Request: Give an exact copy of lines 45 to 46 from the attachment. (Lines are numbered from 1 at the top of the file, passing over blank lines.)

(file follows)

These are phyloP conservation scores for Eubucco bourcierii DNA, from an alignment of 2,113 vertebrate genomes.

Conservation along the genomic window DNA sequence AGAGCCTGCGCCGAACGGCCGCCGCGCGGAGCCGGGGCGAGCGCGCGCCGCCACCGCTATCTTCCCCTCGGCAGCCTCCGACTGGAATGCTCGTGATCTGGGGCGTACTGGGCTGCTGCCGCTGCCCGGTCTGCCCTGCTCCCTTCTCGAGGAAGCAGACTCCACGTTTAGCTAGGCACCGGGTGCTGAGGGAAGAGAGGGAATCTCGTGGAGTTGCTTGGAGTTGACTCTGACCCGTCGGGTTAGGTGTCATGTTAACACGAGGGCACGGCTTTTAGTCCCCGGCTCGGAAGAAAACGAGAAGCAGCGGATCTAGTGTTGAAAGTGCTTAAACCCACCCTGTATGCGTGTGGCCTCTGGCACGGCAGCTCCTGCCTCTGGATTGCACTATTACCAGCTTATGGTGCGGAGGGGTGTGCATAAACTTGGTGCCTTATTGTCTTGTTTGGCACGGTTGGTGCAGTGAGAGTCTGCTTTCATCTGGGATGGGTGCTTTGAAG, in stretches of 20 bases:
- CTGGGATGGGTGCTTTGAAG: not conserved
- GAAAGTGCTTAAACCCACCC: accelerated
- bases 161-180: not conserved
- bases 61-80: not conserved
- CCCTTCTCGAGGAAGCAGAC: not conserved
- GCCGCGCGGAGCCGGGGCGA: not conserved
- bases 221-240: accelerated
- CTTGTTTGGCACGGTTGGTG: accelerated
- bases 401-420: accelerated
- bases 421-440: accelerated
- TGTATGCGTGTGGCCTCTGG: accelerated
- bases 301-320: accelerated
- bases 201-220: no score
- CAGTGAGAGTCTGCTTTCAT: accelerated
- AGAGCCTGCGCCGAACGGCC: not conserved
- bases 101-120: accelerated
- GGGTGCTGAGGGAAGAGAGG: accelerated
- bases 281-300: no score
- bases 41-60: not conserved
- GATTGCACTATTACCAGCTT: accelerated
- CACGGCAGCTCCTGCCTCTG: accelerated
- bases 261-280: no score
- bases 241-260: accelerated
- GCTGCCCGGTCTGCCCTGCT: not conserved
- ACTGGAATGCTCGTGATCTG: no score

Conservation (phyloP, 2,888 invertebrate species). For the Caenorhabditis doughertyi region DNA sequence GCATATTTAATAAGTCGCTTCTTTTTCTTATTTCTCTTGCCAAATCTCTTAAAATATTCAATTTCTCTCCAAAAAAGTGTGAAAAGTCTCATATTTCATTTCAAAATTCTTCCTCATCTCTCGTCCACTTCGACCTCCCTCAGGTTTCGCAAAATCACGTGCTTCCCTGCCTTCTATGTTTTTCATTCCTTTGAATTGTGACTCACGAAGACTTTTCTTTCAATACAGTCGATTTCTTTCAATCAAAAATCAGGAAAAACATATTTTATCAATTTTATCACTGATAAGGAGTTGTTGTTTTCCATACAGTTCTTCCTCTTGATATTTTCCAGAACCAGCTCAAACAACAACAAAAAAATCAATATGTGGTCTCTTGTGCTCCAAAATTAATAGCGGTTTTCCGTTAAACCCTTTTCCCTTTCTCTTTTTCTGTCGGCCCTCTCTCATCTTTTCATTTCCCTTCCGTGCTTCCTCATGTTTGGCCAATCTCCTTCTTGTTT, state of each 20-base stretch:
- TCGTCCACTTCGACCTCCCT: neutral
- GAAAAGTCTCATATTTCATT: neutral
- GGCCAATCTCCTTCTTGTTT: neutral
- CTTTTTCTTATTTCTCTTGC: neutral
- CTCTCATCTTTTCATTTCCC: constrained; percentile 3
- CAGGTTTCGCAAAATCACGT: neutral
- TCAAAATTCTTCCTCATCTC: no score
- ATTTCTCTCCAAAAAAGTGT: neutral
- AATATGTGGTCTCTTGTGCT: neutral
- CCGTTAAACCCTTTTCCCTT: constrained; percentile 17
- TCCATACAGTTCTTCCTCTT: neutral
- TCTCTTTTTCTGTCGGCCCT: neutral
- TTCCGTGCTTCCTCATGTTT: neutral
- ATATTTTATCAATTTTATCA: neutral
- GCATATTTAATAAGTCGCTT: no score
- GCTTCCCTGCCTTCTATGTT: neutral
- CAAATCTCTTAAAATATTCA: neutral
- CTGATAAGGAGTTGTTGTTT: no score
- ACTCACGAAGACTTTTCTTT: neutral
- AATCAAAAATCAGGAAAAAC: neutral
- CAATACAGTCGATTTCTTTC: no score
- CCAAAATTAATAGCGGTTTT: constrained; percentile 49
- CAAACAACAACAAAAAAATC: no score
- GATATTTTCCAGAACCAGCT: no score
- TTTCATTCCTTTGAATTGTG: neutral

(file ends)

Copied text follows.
- CAAATCTCTTAAAATATTCA: neutral
- CTGATAAGGAGTTGTTGTTT: no score